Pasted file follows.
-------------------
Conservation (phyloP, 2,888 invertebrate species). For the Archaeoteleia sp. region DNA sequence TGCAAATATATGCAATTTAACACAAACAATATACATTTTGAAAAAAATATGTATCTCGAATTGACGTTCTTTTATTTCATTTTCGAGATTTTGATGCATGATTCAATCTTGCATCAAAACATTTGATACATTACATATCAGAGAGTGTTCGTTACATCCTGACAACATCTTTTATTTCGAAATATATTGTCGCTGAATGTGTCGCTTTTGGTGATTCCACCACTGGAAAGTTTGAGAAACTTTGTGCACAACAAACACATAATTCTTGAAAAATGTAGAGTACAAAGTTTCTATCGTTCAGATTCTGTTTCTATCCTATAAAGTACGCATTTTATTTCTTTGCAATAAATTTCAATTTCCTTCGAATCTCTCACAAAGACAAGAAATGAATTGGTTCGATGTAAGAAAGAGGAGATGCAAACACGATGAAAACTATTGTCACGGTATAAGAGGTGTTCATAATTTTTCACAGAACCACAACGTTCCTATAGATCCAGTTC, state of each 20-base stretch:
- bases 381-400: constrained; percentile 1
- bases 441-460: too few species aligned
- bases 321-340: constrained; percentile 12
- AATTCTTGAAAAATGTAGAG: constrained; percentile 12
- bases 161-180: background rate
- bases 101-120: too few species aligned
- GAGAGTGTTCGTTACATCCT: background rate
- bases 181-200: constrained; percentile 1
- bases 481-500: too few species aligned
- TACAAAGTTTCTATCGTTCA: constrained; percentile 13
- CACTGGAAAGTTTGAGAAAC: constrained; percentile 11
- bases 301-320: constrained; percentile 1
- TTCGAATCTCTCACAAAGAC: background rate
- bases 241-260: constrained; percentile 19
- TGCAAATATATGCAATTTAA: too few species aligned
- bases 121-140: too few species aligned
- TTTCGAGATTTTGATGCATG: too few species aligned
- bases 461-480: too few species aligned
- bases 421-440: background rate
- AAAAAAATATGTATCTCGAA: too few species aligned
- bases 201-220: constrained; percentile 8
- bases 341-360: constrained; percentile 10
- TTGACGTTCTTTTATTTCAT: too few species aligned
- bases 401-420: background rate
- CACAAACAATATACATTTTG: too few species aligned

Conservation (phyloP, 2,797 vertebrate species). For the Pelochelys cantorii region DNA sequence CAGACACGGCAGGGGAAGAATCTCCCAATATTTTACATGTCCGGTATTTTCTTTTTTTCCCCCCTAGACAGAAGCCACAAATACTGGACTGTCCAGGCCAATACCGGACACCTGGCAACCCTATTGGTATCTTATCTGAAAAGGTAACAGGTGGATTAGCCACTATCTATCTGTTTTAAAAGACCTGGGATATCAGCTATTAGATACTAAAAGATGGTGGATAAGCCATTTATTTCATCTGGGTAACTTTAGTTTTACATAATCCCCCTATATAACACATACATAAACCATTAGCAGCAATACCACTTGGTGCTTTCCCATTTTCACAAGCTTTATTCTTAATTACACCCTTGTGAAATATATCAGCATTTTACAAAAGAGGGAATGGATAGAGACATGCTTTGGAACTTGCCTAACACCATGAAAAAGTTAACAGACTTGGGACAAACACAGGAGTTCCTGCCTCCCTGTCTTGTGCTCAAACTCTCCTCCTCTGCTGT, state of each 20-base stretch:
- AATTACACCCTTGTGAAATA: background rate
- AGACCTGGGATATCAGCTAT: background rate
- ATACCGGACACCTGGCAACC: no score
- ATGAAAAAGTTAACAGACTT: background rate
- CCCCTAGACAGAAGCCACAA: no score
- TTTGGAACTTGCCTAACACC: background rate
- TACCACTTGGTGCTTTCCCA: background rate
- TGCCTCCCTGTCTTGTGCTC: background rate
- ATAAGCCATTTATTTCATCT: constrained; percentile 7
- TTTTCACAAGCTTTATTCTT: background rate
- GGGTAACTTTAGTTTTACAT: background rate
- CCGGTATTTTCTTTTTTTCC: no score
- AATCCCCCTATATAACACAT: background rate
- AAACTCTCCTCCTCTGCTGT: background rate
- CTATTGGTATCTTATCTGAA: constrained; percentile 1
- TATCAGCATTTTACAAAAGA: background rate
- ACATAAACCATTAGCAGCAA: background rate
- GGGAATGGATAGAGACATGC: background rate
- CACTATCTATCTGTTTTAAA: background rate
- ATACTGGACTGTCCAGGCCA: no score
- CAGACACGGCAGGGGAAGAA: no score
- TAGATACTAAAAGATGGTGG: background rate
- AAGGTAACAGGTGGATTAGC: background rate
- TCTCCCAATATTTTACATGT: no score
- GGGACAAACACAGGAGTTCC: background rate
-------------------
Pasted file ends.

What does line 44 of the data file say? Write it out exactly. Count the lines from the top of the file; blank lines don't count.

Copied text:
- ACATAAACCATTAGCAGCAA: background rate